The civil society-driven Humanitarian Corridors initiative has enabled 54 Syrian refugees to travel to Rome on Friday. This trip marks the end of the second mission of the initiative, which is implemented by different Italian churches.
On Friday (December 18), 54 Syrian refugees arrived at Fiumicino airport outside the Italian capital as part of the Humanitarian Corridors initiative.
Enacted through a protocol from the interior and foreign Italian ministries, Humanitarian Corridors is implemented by the Waldensian Church, the Community of Sant'Egidio and the Federation of Evangelical Churches (FCEI).
The arrivals consist of families who had sought refuge in Lebanon, where they were staying in refugee camps. Among them are single mothers with children and vulnerable youths.
They took a COVID-19 test on departure and on arrival, as well as underwent all bureaucratic procedures. Now, the refugees are to undergo a 14-day quarantine.
'Sign of hope'
The arrival of Syrians thanks to Humanitarian Corridors is a "sign of great hope in the International Day of Migrants," Daniela Pompei, the head of immigration services with the Community of Sant'Egidio, told ANSA on Thursday.
She pointed out that some people who arrived three years ago through other humanitarian corridors were among the Arab interpreters who helped on arrivals. "This is ... a model for reception and integration that has worked," she said.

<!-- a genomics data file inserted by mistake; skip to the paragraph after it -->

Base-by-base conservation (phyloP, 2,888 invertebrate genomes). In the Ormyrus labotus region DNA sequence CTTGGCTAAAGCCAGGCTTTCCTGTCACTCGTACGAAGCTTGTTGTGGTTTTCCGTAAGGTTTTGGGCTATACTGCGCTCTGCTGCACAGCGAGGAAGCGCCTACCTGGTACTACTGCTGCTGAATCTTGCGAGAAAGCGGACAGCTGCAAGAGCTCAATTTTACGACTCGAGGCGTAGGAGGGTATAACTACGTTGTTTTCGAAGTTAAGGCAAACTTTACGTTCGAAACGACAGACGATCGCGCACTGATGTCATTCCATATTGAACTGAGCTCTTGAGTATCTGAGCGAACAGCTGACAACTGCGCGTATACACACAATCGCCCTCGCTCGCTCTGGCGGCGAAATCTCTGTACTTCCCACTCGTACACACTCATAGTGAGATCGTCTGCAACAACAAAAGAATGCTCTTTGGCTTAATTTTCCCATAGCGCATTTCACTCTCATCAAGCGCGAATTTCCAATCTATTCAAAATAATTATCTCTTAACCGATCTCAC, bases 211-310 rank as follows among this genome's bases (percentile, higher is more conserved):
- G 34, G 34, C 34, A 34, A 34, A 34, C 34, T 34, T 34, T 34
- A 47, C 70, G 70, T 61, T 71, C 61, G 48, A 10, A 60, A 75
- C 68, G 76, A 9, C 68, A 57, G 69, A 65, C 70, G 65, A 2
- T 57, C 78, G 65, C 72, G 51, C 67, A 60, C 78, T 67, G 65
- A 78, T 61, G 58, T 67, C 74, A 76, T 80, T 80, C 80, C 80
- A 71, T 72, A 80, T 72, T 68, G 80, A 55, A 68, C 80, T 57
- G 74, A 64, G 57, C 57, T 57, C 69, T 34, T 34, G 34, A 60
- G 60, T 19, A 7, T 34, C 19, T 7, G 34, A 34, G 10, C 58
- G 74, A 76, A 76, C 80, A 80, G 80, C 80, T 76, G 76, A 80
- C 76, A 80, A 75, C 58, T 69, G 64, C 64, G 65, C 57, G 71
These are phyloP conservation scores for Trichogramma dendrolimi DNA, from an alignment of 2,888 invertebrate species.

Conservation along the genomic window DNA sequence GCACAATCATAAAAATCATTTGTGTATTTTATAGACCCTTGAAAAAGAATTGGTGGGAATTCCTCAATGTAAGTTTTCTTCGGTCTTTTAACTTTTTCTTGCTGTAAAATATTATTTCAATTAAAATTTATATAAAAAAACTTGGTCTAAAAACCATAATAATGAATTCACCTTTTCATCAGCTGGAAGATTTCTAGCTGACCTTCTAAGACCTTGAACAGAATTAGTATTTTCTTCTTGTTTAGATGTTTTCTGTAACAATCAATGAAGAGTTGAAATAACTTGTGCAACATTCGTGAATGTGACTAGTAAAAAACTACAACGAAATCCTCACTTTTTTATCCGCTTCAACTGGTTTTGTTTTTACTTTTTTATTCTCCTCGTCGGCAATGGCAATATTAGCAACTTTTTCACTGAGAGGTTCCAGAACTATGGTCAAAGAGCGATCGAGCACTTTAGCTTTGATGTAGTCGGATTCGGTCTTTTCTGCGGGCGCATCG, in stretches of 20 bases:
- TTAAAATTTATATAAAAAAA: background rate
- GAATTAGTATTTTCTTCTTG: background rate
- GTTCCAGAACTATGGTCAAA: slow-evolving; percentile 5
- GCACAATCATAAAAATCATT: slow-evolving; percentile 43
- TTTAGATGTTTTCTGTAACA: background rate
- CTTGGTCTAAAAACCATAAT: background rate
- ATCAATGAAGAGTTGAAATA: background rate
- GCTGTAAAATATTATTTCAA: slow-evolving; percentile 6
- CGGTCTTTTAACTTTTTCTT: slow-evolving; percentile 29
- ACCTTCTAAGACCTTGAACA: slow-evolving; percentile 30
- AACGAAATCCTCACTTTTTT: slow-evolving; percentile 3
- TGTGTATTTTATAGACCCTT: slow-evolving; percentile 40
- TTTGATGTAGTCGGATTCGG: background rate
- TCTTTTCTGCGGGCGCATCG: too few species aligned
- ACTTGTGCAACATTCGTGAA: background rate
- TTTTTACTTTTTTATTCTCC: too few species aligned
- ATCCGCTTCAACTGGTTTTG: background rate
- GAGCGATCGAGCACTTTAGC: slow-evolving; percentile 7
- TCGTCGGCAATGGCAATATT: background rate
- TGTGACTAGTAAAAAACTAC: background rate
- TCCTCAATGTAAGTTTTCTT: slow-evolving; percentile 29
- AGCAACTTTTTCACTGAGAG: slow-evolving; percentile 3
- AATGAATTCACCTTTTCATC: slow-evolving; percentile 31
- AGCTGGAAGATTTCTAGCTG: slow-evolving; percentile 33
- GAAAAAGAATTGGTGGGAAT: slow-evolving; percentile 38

Since 2016, the civil society-driven initiative has brought nearly 2,700 migrants and refugees to Europe, more than 2,200 of those to Italy.
Having been named the 2019 Europe regional winner for UNHCR's Nansen Refugee Award, Humanitarian Corridors Italy is widely considered a success that's already expanded to other EU countries.
Second mission concluded
The arrival of the 54 Syrian refugees concluded the second mission of the Humanitarian Corridors initiative. Like the first mission, the second mission enabled 1,000 people to go to Italy thanks to the issuing of humanitarian visas.
"We have already asked," Sant'Egidio's Pompei said, "to be able to continue for two more years for 1,000 more refugees. Using this model, entirely self-funded, they come safely and then are helped along the entire integration process."
The Waldensian church is the largest Protestant denomination in italy, which is predominantly Catholic